For decades, people undergoing chemotherapy have heard the advice whispered by nurses and fellow cancer patients: Try marijuana to ease your nausea.
Now, they can shout it from the rooftops. Cancer is among the conditions qualifying Pennsylvanians for medical marijuana. Plus, new studies are showing that medical marijuana can minimize the dreaded nausea and vomiting caused by chemo – without impairing cognitive skills.
Why chemotherapy causes nausea
Medical science has come a long way, but at heart, chemotherapy bombards the body with chemicals meant to kill cancer cells. The radiation therapy common for cancer treatments can also cause queasiness. Some chemotherapy drugs have a higher chance of causing nausea than others.
It’s believed that chemo can trigger a part of the brain that controls vomiting and some parts of the esophagus, stomach, and large intestines. These triggers are like light switches, activating a reflexive pathway that prompts nausea and vomiting. After a few chemo treatments, some patients even experience anticipatory nausea and vomiting caused by the sights and smells of the treatment room – even before chemo is delivered.
While highly unpleasant, these side effects are rarely life-threatening, but they can hamper cancer treatment in multiple ways. They can cause malnutrition and dehydration. Patients can become tired, lose weight, heal from wounds more slowly, and lose their appetites. They can also suffer from insomnia, depression, and anxiety. All of these consequences complicate recover by hampering the body’s ability to heal.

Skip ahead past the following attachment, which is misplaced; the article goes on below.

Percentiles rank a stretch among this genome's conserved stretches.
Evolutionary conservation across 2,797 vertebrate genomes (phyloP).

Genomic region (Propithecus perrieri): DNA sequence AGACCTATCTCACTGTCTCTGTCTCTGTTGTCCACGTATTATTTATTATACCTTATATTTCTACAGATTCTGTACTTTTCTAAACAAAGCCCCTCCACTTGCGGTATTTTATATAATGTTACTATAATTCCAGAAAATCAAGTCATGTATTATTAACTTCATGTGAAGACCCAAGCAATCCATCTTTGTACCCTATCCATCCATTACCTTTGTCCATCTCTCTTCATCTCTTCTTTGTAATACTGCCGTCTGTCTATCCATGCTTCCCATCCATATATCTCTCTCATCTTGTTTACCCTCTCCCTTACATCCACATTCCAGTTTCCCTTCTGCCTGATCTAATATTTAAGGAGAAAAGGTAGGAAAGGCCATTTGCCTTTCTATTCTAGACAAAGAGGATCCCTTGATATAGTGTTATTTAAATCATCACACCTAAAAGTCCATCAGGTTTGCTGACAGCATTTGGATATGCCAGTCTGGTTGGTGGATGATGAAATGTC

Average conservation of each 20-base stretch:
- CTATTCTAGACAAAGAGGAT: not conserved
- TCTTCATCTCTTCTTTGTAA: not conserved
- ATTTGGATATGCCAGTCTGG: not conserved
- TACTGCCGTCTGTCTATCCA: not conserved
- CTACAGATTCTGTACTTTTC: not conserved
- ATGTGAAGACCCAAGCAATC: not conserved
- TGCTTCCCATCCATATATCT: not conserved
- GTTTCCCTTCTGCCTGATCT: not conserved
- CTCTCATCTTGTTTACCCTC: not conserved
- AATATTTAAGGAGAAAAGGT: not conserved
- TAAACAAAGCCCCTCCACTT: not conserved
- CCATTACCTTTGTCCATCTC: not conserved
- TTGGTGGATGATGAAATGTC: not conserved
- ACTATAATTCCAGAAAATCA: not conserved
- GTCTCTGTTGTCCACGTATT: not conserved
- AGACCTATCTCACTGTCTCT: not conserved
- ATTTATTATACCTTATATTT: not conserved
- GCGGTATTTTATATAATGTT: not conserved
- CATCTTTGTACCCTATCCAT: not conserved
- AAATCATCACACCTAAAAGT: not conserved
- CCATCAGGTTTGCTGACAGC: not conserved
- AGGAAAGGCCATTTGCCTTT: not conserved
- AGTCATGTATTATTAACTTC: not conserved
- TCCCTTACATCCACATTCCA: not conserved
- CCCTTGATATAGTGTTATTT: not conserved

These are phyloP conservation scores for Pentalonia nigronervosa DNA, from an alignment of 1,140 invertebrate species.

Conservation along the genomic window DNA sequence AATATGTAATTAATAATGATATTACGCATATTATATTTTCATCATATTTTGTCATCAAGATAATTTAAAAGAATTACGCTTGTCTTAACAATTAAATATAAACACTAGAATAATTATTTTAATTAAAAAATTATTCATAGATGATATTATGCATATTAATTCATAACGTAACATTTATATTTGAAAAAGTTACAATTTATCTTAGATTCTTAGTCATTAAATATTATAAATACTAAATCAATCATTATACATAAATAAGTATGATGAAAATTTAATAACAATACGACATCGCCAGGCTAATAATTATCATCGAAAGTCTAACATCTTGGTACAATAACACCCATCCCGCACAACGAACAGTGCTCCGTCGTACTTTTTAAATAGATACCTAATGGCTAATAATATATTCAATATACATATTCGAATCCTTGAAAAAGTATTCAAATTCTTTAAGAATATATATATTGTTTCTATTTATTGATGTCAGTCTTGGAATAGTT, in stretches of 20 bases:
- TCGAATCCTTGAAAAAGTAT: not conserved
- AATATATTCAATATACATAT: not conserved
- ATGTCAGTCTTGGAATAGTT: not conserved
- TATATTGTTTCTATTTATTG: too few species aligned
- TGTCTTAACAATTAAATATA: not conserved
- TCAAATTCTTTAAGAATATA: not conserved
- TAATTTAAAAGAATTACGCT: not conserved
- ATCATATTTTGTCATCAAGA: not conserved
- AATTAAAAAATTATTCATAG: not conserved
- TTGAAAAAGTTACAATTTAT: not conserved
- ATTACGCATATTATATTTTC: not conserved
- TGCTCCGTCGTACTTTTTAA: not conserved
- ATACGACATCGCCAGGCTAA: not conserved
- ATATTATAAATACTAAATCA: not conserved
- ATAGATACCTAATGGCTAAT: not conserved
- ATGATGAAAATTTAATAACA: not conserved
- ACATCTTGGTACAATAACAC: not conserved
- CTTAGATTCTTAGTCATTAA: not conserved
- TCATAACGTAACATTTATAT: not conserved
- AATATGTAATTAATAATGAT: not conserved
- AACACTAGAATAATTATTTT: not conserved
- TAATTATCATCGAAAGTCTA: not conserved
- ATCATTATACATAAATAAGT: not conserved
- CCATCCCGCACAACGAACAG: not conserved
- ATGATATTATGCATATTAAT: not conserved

Medical marijuana more effective on chemo symptoms
Chemo patients who struggle with nausea and vomiting can be prescribed anti-nausea drugs, also known as anti-emetics. But one new study shows that medical marijuana works well. Patients with advanced cancers do better in battling treatment-related symptoms when they use medical marijuana, reports a study published in January 2019 in the Anti-Cancer Drugs journal.
The study compared cannabis users to non-cannabis users.
“Improvement in executive functioning was demonstrated in the case group,” wrote the Israeli researchers. “In aspects of symptoms, improvement in fatigue, appetite and sleep disorder was demonstrated after cannabis consumption.”
Better yet, the cognitive abilities of the cannabis users didn’t suffer. After three months of use, neither group showed any “significant cognitive decline,” the researchers wrote.
Medical marijuana for cancer in Pennsylvania
In states where it’s legal, nearly one cancer patient in four uses medical marijuana, according to a 2017 study from the American Cancer Society. Studies show that medical marijuana can not only ease nausea and vomiting, including anticipatory nausea, but can also reduce anxiety and neuropathic pain. It can also combat weight loss and its consequences by stimulating appetite and making food taste batter.
For cancer patients, medical marijuana can offer a crucial benefit – better quality of life. They find they can fight cancer while continuing to work and join family and friends for meals and social events. While oncologists deliver increasingly sophisticated treatments targeting cancer at its source, Pennsylvania cancer patients can now access medical marijuana that offers hope and a step toward wellness.